Forgiveness is a Superpower
There are many times in my life where I feel I can relate to the famed “prodigal son.” Clothing drenched with the stink of swine food, nervously making my way up the familiar path of my childhood home, awaiting the gaze of my disappointed father and ready to negotiate any role of servanthood just to be in his house again.
I wonder how often any of us imagine we are the father instead? The one who would be justified in his anger or at the very least have earned the right to lecture his wayward son on the consequences of inheritance squandering. Do we ever see ourselves as the Father who doesn’t seem to waste his energy on an ounce of “I told you so” and completely misses his opportunity for vindication? The father who could stand on the porch with folded arms, but instead hikes up his robes and runs as fast as his aged legs will carry to meet his boy. Then, before his son even has a chance to utter a word of humble repentance, the robes are transferred, the ring lavished and the party preparations are delegated.
Wayward son does not even have a chance to ask for forgiveness but the father had already taken care of that detail in his own heart.
This is why forgiveness is a superpower. It has the potential to unentangle us from the death and sickness that bitterness brings. It has the capacity to launch us into a love otherworldly, an undeserved love lavished like a signet ring on a filthy finger.
The ones we choose to not forgive become our captors, but the ones we release from all payment due us, become co-humanity in need of a father expectantly waiting, running shoes laced.
A brilliant man (Brant Boneh) once defined forgiveness as “Letting go and giving to G-d what you think you are owed.” If we are honest, we believe we are owed some things. We are owed being heard. We are owed not being judged unfairly. We are owed an apology for being shunned. Give up our right to that?
Yeshua starred at His abusers and gave up His right to what He most certainly was owed. He was so proficient at His superpower that He forgave them while the transgressions against Him were in process!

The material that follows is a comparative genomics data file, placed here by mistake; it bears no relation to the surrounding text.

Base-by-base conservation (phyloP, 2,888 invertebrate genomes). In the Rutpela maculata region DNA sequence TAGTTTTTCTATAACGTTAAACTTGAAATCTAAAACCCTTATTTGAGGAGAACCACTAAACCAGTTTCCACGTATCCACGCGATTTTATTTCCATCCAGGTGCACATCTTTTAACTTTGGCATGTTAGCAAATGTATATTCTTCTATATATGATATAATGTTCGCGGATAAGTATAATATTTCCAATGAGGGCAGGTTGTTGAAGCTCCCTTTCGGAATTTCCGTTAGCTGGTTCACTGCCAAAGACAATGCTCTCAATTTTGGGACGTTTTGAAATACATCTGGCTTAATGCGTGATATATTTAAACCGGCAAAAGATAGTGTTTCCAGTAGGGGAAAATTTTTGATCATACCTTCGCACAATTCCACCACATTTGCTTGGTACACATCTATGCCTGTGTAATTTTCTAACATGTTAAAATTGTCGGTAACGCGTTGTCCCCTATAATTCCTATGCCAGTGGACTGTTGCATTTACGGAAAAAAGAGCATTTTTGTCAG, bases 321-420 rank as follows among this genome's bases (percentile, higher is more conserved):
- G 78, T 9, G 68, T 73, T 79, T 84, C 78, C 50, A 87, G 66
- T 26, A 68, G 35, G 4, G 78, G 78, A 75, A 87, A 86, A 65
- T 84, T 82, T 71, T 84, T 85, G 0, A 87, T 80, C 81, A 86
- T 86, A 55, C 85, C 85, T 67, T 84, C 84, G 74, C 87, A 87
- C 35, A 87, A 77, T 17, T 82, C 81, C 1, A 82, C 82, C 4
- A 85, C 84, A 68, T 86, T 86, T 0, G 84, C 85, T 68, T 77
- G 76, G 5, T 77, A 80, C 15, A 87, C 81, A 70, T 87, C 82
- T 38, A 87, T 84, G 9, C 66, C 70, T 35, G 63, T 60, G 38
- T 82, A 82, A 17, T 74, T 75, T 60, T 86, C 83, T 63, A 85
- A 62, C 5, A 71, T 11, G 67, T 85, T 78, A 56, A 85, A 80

What if we mimicked the Master in this? The moment someone hurts our feelings, judges us, accuses us, whatever, we decide to push past the sizzling fury or the tender hurt place and immediately begin speaking forgiveness (letting go and giving to G-d what we think we are owed). If that person never asks us for forgiveness, it doesn’t matter. If they do, it is an unexpected dessert and we can freely give that forgiveness without hesitation because we already worked it out in our heart. Superpower. Now, mind you, sometimes it takes a little longer to get there than others, and I am not talking about a phony, get over it and move on kind of forgiveness. I am talking about a release. An act of will in our souls, empowered by the Spirit.
When talking about forgiveness I will add—this does not mean trust is restored, or that healthy boundaries do not need to be in place. It does mean we are no longer insistent on our vindication because we have gifted that to our Abba Father.
Yom Kippur is almost here and unforgiveness is the worst kind of enslavement. Evoke your superpower. Dare to bring before your heart those who have broken you in one way or another. Dare to let go and give to G-d what you think you are owed.